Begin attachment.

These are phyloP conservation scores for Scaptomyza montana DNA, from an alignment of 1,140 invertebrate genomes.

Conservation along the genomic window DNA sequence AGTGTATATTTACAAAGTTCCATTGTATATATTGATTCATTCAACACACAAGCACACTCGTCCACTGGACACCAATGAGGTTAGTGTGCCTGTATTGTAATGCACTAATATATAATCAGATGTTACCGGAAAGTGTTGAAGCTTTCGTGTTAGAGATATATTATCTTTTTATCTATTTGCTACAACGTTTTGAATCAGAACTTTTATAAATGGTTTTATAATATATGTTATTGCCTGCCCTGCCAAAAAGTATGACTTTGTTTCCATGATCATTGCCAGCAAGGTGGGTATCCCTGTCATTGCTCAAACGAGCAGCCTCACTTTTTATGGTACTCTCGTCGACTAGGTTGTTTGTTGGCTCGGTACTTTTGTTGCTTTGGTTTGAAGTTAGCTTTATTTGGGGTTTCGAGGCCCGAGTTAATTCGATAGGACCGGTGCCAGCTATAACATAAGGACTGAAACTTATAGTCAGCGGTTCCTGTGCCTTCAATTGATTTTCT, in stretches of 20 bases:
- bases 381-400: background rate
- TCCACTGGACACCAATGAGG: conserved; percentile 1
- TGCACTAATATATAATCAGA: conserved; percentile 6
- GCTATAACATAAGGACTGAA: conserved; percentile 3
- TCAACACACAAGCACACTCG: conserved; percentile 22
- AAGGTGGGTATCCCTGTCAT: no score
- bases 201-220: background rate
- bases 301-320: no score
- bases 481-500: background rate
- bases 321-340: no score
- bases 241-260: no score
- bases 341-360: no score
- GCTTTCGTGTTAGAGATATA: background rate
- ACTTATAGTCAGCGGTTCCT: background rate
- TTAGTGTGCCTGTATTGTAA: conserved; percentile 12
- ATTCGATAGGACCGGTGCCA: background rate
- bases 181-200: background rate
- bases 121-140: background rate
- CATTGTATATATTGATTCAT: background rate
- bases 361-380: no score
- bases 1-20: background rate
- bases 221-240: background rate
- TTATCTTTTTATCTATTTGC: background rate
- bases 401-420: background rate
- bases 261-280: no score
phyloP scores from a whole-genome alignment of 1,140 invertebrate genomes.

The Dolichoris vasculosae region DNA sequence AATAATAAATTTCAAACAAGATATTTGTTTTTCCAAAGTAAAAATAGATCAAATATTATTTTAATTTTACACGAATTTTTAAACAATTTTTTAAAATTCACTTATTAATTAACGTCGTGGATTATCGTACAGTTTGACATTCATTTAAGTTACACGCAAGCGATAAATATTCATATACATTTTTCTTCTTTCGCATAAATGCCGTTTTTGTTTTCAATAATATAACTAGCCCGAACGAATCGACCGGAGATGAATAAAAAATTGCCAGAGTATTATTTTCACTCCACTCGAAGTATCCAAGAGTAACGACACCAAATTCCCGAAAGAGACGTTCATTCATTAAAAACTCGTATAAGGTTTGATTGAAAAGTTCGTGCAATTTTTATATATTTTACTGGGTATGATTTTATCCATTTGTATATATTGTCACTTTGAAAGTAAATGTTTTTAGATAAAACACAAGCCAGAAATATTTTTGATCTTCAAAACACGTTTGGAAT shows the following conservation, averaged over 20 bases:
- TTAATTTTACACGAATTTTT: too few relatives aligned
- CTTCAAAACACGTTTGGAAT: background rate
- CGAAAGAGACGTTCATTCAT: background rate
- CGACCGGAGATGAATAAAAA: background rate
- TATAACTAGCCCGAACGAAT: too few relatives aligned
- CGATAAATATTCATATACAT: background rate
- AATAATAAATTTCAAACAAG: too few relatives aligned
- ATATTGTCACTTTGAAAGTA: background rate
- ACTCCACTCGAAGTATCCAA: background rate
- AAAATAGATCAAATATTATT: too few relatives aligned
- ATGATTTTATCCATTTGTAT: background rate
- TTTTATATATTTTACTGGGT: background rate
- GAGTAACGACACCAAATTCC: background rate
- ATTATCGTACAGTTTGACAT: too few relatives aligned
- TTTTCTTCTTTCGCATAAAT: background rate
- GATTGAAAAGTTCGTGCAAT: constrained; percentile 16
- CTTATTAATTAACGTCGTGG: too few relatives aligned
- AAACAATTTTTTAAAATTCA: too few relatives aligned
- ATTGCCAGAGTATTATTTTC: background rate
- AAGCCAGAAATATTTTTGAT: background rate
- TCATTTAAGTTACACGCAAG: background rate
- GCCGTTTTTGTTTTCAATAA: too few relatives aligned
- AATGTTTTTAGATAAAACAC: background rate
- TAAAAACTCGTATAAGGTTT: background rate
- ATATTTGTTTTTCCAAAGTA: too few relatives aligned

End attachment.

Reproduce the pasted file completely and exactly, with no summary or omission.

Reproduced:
These are phyloP conservation scores for Scaptomyza montana DNA, from an alignment of 1,140 invertebrate genomes.

Conservation along the genomic window DNA sequence AGTGTATATTTACAAAGTTCCATTGTATATATTGATTCATTCAACACACAAGCACACTCGTCCACTGGACACCAATGAGGTTAGTGTGCCTGTATTGTAATGCACTAATATATAATCAGATGTTACCGGAAAGTGTTGAAGCTTTCGTGTTAGAGATATATTATCTTTTTATCTATTTGCTACAACGTTTTGAATCAGAACTTTTATAAATGGTTTTATAATATATGTTATTGCCTGCCCTGCCAAAAAGTATGACTTTGTTTCCATGATCATTGCCAGCAAGGTGGGTATCCCTGTCATTGCTCAAACGAGCAGCCTCACTTTTTATGGTACTCTCGTCGACTAGGTTGTTTGTTGGCTCGGTACTTTTGTTGCTTTGGTTTGAAGTTAGCTTTATTTGGGGTTTCGAGGCCCGAGTTAATTCGATAGGACCGGTGCCAGCTATAACATAAGGACTGAAACTTATAGTCAGCGGTTCCTGTGCCTTCAATTGATTTTCT, in stretches of 20 bases:
- bases 381-400: background rate
- TCCACTGGACACCAATGAGG: conserved; percentile 1
- TGCACTAATATATAATCAGA: conserved; percentile 6
- GCTATAACATAAGGACTGAA: conserved; percentile 3
- TCAACACACAAGCACACTCG: conserved; percentile 22
- AAGGTGGGTATCCCTGTCAT: no score
- bases 201-220: background rate
- bases 301-320: no score
- bases 481-500: background rate
- bases 321-340: no score
- bases 241-260: no score
- bases 341-360: no score
- GCTTTCGTGTTAGAGATATA: background rate
- ACTTATAGTCAGCGGTTCCT: background rate
- TTAGTGTGCCTGTATTGTAA: conserved; percentile 12
- ATTCGATAGGACCGGTGCCA: background rate
- bases 181-200: background rate
- bases 121-140: background rate
- CATTGTATATATTGATTCAT: background rate
- bases 361-380: no score
- bases 1-20: background rate
- bases 221-240: background rate
- TTATCTTTTTATCTATTTGC: background rate
- bases 401-420: background rate
- bases 261-280: no score
phyloP scores from a whole-genome alignment of 1,140 invertebrate genomes.

The Dolichoris vasculosae region DNA sequence AATAATAAATTTCAAACAAGATATTTGTTTTTCCAAAGTAAAAATAGATCAAATATTATTTTAATTTTACACGAATTTTTAAACAATTTTTTAAAATTCACTTATTAATTAACGTCGTGGATTATCGTACAGTTTGACATTCATTTAAGTTACACGCAAGCGATAAATATTCATATACATTTTTCTTCTTTCGCATAAATGCCGTTTTTGTTTTCAATAATATAACTAGCCCGAACGAATCGACCGGAGATGAATAAAAAATTGCCAGAGTATTATTTTCACTCCACTCGAAGTATCCAAGAGTAACGACACCAAATTCCCGAAAGAGACGTTCATTCATTAAAAACTCGTATAAGGTTTGATTGAAAAGTTCGTGCAATTTTTATATATTTTACTGGGTATGATTTTATCCATTTGTATATATTGTCACTTTGAAAGTAAATGTTTTTAGATAAAACACAAGCCAGAAATATTTTTGATCTTCAAAACACGTTTGGAAT shows the following conservation, averaged over 20 bases:
- TTAATTTTACACGAATTTTT: too few relatives aligned
- CTTCAAAACACGTTTGGAAT: background rate
- CGAAAGAGACGTTCATTCAT: background rate
- CGACCGGAGATGAATAAAAA: background rate
- TATAACTAGCCCGAACGAAT: too few relatives aligned
- CGATAAATATTCATATACAT: background rate
- AATAATAAATTTCAAACAAG: too few relatives aligned
- ATATTGTCACTTTGAAAGTA: background rate
- ACTCCACTCGAAGTATCCAA: background rate
- AAAATAGATCAAATATTATT: too few relatives aligned
- ATGATTTTATCCATTTGTAT: background rate
- TTTTATATATTTTACTGGGT: background rate
- GAGTAACGACACCAAATTCC: background rate
- ATTATCGTACAGTTTGACAT: too few relatives aligned
- TTTTCTTCTTTCGCATAAAT: background rate
- GATTGAAAAGTTCGTGCAAT: constrained; percentile 16
- CTTATTAATTAACGTCGTGG: too few relatives aligned
- AAACAATTTTTTAAAATTCA: too few relatives aligned
- ATTGCCAGAGTATTATTTTC: background rate
- AAGCCAGAAATATTTTTGAT: background rate
- TCATTTAAGTTACACGCAAG: background rate
- GCCGTTTTTGTTTTCAATAA: too few relatives aligned
- AATGTTTTTAGATAAAACAC: background rate
- TAAAAACTCGTATAAGGTTT: background rate
- ATATTTGTTTTTCCAAAGTA: too few relatives aligned